Let’s start a gratitude movement in our industry

PHD national executive assistant and project director Anna De Paoli
By PHD national executive assistant and project director Anna De Paoli | 6 November 2019

I have been fortunate enough to attend many motivational speaking gigs throughout my career in media. Hugh van Cuylenburg from The Resilience Project was a standout as he talked about how we are constantly comparing ourselves to the perfections of social media, and no matter how hard we work to get the dream car, house or handbag - when we get it, we’ll always want more. His talk really resonated with me on many levels and bought to light the importance of gratitude.

Today’s world is one in which we are constantly bombarded with the gloss of social media. No matter what the achievement or the purchase, we always want to achieve more, reach that next milestone or buy that new item we saw on our social media feed. Rather than enjoying our achievements and being grateful for the blood, sweat and tears that have gone into achieving the dream – we quickly move on to the next best thing or bigger dream. It seems no matter what we get or experience, we always want more and better.

The topic of gratitude and our industry is interesting. We are exposed to so many perks and if gratitude is not practised, entitlement and complacency can creep in. As we tend to be an exceptionally social bunch, over my time attending Awards nights, relationship and team building activities, charity days as well as training and development breakfasts, I have taken the opportunity to open up conversations with people within the media, creative, and publishing world on the topic of gratitude to gather their insights.

While many people are happy to sing praises of our industry and all that it offers, a common theme is not one of gratitude where we acknowledge that we are fortunate to be exposed to the benefits we receive and the opportunity to be part of such an engaging industry.

If we don’t know any different and have nothing to compare this industry to, then we could be forgiven for thinking that the genuine care for our people through training and development, and the significance we place on building culture and networks, is normal in everyday workplaces.

I consider myself fortunate; I have worked in many other industries before I landed here and from my exposure, I can certainly say our industry is an incredible environment for growth and development. The work is all encompassing, and you put in the hard yards but the rewards and benefits compensate for the hours we all put in. This is certainly not what I experienced in previous working environments.

Personally, I am exceptionally grateful to work in the creative world of media. The list of “pinch me” moments and experiences I’ve had is extremely long.

I feel it’s the right time and I am encouraging our industry to stop and appreciate how incredibly fortunate we are to have the opportunities and work in such a vibrant and creative industry.

I propose we start a gratitude movement.

In our industry, growth and development is given priority, self-learning is made easy, everyone is encouraged to bring their best version of themselves to work. No two days are ever the same, it’s exceptionally fast-paced and change is inevitable, but we are equipped with the right tools to manage this pace.

Showing gratitude for many of the perks of our industry is a great way to overthrow the shadow of gratitude, which can show up as entitlement.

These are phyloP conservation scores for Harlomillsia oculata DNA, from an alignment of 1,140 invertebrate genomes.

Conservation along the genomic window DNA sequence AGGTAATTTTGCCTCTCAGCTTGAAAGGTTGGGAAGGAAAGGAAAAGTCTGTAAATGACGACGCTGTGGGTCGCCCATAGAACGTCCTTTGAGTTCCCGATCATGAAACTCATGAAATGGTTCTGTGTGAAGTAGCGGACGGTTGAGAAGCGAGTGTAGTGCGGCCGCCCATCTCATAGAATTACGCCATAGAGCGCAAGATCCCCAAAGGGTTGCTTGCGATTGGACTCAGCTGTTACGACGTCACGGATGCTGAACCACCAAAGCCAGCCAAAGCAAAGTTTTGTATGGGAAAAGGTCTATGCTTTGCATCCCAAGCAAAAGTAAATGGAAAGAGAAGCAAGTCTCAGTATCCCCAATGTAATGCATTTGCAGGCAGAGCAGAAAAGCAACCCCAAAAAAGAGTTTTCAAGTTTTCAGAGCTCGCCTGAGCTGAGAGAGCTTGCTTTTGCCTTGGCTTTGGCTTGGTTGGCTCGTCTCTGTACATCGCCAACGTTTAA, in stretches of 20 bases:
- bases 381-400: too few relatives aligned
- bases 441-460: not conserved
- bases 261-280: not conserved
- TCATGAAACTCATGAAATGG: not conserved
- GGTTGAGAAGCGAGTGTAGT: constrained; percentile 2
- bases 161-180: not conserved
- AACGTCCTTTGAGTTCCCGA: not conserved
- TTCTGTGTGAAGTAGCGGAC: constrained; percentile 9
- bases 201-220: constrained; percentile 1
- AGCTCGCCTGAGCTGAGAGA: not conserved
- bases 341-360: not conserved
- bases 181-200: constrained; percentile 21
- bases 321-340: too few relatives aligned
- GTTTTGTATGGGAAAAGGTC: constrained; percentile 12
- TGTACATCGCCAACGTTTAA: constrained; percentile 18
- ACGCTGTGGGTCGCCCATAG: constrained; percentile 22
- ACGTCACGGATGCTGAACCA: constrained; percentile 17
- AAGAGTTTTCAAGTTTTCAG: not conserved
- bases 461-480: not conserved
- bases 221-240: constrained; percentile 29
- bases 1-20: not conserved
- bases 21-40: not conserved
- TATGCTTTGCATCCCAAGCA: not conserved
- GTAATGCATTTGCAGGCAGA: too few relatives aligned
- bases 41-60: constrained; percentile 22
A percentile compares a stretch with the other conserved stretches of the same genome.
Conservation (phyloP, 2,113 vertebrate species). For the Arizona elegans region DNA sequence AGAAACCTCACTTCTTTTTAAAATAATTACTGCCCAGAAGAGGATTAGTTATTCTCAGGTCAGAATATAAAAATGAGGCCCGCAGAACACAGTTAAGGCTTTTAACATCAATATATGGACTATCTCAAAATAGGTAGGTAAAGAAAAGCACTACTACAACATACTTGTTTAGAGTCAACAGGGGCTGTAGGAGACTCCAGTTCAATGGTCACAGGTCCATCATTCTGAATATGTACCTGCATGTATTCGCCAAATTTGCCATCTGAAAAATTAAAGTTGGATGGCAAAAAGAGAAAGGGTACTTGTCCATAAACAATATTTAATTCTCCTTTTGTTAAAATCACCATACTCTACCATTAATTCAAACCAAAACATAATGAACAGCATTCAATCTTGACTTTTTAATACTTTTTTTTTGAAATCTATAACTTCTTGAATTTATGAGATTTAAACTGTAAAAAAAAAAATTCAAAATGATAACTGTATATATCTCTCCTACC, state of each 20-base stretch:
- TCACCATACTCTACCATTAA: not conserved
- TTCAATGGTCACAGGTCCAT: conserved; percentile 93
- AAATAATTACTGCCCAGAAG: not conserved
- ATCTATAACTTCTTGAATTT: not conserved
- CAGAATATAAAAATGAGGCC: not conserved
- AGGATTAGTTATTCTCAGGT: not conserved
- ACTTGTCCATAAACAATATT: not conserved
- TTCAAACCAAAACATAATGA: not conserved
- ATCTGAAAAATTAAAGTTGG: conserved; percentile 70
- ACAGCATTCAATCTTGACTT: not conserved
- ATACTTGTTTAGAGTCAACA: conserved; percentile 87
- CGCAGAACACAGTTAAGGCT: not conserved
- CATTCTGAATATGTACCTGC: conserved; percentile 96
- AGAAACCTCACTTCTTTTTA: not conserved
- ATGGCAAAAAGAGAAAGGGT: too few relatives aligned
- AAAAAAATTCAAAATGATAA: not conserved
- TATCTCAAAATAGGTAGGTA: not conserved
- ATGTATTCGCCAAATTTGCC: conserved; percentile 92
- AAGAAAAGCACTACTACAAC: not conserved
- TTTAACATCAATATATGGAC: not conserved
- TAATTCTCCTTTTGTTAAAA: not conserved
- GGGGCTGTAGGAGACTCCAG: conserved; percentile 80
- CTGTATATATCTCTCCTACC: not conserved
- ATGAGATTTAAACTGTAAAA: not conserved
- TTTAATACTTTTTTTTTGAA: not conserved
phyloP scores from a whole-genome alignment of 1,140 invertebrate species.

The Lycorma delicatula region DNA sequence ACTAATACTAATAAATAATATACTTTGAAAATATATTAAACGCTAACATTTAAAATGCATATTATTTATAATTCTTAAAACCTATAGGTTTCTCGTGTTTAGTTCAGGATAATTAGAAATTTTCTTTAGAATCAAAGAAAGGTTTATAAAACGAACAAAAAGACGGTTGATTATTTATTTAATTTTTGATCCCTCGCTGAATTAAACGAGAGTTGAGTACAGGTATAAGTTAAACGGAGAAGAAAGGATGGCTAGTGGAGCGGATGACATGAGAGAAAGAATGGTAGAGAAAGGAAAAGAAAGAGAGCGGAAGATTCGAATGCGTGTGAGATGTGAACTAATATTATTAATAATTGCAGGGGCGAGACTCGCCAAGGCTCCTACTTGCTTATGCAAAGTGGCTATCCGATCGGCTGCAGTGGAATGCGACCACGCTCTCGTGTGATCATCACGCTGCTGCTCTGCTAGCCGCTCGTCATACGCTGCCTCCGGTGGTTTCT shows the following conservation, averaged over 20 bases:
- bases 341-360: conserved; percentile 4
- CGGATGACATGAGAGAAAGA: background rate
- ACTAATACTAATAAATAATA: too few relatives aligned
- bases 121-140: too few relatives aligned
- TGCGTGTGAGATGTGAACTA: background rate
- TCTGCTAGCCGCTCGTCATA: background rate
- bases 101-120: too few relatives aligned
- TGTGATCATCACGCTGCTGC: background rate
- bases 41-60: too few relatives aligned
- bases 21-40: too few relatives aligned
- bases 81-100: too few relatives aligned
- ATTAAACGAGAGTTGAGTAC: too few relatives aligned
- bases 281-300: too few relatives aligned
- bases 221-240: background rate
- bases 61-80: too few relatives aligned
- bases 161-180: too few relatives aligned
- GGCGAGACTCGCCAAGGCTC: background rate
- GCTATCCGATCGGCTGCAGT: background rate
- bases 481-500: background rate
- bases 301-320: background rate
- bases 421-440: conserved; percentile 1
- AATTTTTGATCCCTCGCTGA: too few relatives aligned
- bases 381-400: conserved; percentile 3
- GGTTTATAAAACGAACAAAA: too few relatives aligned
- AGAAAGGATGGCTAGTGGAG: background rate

Lead by example and be grateful for your team, your colleagues, the amazing invitations that show up in your inbox, the motivational speakers we are exposed to and unbelievable celebrations. Show up to events you say you will attend, and be grateful to the event organisers for hosting them. Our industry is social and encourages collaboration and creativity, so get involved and actively participate. 

Showing gratitude is also a key ingredient for building a positive workplace culture. Dr Nicole Lipkin stresses in ‘Why leaders should cultivate gratitude’, the importance of gratitude as it breeds engagement and interaction, builds resilience and helps achieve goals.

Supporting this theme, the Harvard Medical School’s‘Giving thanks can make you happier’ states that inpositive psychology research, gratitude is strongly and consistently associated with greater happiness. Therefore, gratitude helps people: feel more positive emotions; relish good experiences; improve their health; deal with adversity; and generally build stronger relationships.

What can you do right now to start practicing more gratitude?

  1.        Attend a Resilience Project talk - https://theresilienceproject.com.au/public-talks/
  2.        Compliment and thank your team for being authentic
  3.        Make time to reflect each day on what you are grateful for. Write it down.
  4.        Be authentic and show up as you
  5.        Be an active and reliable participant in your organisation and participate with gratitude in the activities that are organised.
  6.        Acknowledge the shadow that shows up as entitlement and throw gratitude at it

To close, I’d like to show my gratitude to the wonderful world of media and especially my employer, PHD. To work in an agency that leads by example is powerful - thanks to those who inspire me daily. And finally, thank you to you too for reading my article.

I challenge you to practise gratitude and help this movement take off across our industry – after all, it can only make us stronger, happier and more fulfilled in our roles – which ultimately leads to better creativity and outcomes. It’s too easy to become complacent otherwise.

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